Paul From Minneapolis

Wednesday, March 30, 2005

It's 60's Night!

A few days ago, anyway, on KTMA, Channel 2, the PBS station here in the Twin Cities. That means old clips and even more it means far out! Old groups singing their old songs at one of the squarest-looking events ever. The bands aren’t bad, actually. The audience is the problem. When boogying, middle-aged white people with money should do so away from the camera’s cruel eye, that’s what I’m saying.

“The music of the Sixties deserves to be preserved.”
That probably explains the gigantic market and huge profits.
“...and public television does that.”
'We’re done preserving Bill Moyers, so we’ve got time. '
“Barry McGuire’s ‘Eve of Destruction’ tells you everything you need to know about the revolutionary tenor of the times…”
That and “Honey.”
“’Abraham, Martin and John’ – every time I hear that song I……mm.”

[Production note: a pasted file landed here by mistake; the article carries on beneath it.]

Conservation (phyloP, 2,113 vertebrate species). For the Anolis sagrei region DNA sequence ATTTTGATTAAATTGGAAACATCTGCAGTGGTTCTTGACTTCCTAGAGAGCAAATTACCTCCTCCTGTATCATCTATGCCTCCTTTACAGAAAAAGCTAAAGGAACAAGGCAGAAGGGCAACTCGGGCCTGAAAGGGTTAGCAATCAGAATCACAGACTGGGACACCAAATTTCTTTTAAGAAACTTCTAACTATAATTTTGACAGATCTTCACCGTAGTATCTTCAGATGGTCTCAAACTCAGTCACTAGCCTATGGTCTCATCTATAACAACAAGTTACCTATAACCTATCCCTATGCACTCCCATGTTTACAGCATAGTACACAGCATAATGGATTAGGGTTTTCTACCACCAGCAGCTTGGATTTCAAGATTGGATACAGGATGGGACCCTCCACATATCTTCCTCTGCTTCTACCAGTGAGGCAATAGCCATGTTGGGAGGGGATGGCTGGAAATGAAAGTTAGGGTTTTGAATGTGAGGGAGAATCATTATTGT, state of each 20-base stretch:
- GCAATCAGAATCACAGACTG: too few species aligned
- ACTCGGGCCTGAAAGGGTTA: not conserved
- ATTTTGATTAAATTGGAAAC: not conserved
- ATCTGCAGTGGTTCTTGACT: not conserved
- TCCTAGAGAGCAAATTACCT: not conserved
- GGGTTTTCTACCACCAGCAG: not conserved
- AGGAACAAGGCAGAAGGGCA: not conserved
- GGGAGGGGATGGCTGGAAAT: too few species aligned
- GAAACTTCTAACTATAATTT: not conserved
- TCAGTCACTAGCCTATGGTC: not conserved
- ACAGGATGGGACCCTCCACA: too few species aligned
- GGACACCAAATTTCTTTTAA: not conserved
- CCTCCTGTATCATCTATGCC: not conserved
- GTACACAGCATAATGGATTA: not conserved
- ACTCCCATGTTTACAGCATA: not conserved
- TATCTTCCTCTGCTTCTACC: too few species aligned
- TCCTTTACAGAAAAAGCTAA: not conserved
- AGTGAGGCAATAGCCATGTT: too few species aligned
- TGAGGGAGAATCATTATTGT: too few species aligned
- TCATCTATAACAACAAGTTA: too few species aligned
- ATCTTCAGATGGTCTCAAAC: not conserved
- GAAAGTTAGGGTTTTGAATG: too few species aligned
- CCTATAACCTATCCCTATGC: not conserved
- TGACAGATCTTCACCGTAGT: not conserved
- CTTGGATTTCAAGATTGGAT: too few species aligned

You what? Turn the radio off? Do a bong?
"Don’t wait!! Pledge Now!! "
Okay, calm down. You’re harshing my buzz.
"With public television, you don’t have all of the......."
What? What don't you have?
"..things… that you have with commercial television…"
Well that seals it. I’ll go get my credit card.
“You hear the opening lines of Barry McGuire’s ‘Eve of Destruction’”-
Okay seriously.
“’the Eastern world’s exploding…’”
“It makes you think, the more things change, the more things…… turn around, the wheel keeps rolling.”
That’s not what I think. I’ve never thought that.
“Sky Pilot. War. People Get Ready. Everybody’s Talkin’ At Me. Eve of Destruction. By Barry McGuire.”
I don’t think they splurged for the copyrights on a lot of songs they might have.
“He Ain’t Heavy...”
You can say that again.
“He’s my brother.”
I’m very sorry.

Okay, fine. And yet, there was an old Creedence clip, a song and a half, and if you need me to tell you about Creedence well then you simply don’t have all of the things – sorry, actually you’re very lucky because you have a lifetime ahead of you of listening to Creedence for the first time.

Back in modern times, on stage, the old guys in Steppenwolf were damn good, too. John Kay in particular – transcendent. Transcendent, that is, of this particular event, but still. I liked it. “Born To Be Wild” – unbelievable song. Would make a good national anthem, actually. Of course I say that about a lot of songs.